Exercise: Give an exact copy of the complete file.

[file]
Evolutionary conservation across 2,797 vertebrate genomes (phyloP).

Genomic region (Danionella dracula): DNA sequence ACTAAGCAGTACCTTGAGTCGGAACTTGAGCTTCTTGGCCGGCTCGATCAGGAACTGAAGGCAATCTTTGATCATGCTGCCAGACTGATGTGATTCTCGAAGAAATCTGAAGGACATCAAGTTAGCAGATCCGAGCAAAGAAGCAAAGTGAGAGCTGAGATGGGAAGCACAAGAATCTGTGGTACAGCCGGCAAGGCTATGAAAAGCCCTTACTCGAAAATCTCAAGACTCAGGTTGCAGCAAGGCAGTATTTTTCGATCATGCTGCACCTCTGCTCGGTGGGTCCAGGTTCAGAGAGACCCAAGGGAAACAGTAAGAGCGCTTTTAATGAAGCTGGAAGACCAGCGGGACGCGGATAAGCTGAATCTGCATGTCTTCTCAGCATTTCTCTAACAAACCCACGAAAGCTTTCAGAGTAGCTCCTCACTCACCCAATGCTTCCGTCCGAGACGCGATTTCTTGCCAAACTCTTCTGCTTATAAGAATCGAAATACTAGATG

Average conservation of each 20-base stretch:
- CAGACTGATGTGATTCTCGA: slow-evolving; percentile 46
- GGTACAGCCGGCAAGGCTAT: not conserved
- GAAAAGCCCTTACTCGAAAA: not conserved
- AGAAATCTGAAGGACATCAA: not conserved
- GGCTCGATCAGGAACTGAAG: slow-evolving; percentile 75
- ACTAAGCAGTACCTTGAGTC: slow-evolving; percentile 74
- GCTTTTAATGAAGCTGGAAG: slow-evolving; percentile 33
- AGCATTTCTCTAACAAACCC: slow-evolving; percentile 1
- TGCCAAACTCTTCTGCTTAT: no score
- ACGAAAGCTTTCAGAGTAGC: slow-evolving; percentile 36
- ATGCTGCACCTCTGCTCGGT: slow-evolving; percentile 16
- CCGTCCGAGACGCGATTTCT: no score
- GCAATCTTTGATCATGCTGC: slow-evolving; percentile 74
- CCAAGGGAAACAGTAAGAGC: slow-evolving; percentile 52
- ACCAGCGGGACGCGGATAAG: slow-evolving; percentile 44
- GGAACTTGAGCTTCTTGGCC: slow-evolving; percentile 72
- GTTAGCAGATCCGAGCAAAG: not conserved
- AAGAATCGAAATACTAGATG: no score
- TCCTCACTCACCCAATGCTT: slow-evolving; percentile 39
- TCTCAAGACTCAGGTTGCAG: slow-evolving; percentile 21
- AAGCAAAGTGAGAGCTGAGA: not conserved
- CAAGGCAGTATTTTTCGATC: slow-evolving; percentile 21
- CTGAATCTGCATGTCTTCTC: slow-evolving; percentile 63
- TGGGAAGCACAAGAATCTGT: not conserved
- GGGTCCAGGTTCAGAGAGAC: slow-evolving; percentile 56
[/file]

Evolutionary conservation across 2,797 vertebrate genomes (phyloP).

Genomic region (Danionella dracula): DNA sequence ACTAAGCAGTACCTTGAGTCGGAACTTGAGCTTCTTGGCCGGCTCGATCAGGAACTGAAGGCAATCTTTGATCATGCTGCCAGACTGATGTGATTCTCGAAGAAATCTGAAGGACATCAAGTTAGCAGATCCGAGCAAAGAAGCAAAGTGAGAGCTGAGATGGGAAGCACAAGAATCTGTGGTACAGCCGGCAAGGCTATGAAAAGCCCTTACTCGAAAATCTCAAGACTCAGGTTGCAGCAAGGCAGTATTTTTCGATCATGCTGCACCTCTGCTCGGTGGGTCCAGGTTCAGAGAGACCCAAGGGAAACAGTAAGAGCGCTTTTAATGAAGCTGGAAGACCAGCGGGACGCGGATAAGCTGAATCTGCATGTCTTCTCAGCATTTCTCTAACAAACCCACGAAAGCTTTCAGAGTAGCTCCTCACTCACCCAATGCTTCCGTCCGAGACGCGATTTCTTGCCAAACTCTTCTGCTTATAAGAATCGAAATACTAGATG

Average conservation of each 20-base stretch:
- CAGACTGATGTGATTCTCGA: slow-evolving; percentile 46
- GGTACAGCCGGCAAGGCTAT: not conserved
- GAAAAGCCCTTACTCGAAAA: not conserved
- AGAAATCTGAAGGACATCAA: not conserved
- GGCTCGATCAGGAACTGAAG: slow-evolving; percentile 75
- ACTAAGCAGTACCTTGAGTC: slow-evolving; percentile 74
- GCTTTTAATGAAGCTGGAAG: slow-evolving; percentile 33
- AGCATTTCTCTAACAAACCC: slow-evolving; percentile 1
- TGCCAAACTCTTCTGCTTAT: no score
- ACGAAAGCTTTCAGAGTAGC: slow-evolving; percentile 36
- ATGCTGCACCTCTGCTCGGT: slow-evolving; percentile 16
- CCGTCCGAGACGCGATTTCT: no score
- GCAATCTTTGATCATGCTGC: slow-evolving; percentile 74
- CCAAGGGAAACAGTAAGAGC: slow-evolving; percentile 52
- ACCAGCGGGACGCGGATAAG: slow-evolving; percentile 44
- GGAACTTGAGCTTCTTGGCC: slow-evolving; percentile 72
- GTTAGCAGATCCGAGCAAAG: not conserved
- AAGAATCGAAATACTAGATG: no score
- TCCTCACTCACCCAATGCTT: slow-evolving; percentile 39
- TCTCAAGACTCAGGTTGCAG: slow-evolving; percentile 21
- AAGCAAAGTGAGAGCTGAGA: not conserved
- CAAGGCAGTATTTTTCGATC: slow-evolving; percentile 21
- CTGAATCTGCATGTCTTCTC: slow-evolving; percentile 63
- TGGGAAGCACAAGAATCTGT: not conserved
- GGGTCCAGGTTCAGAGAGAC: slow-evolving; percentile 56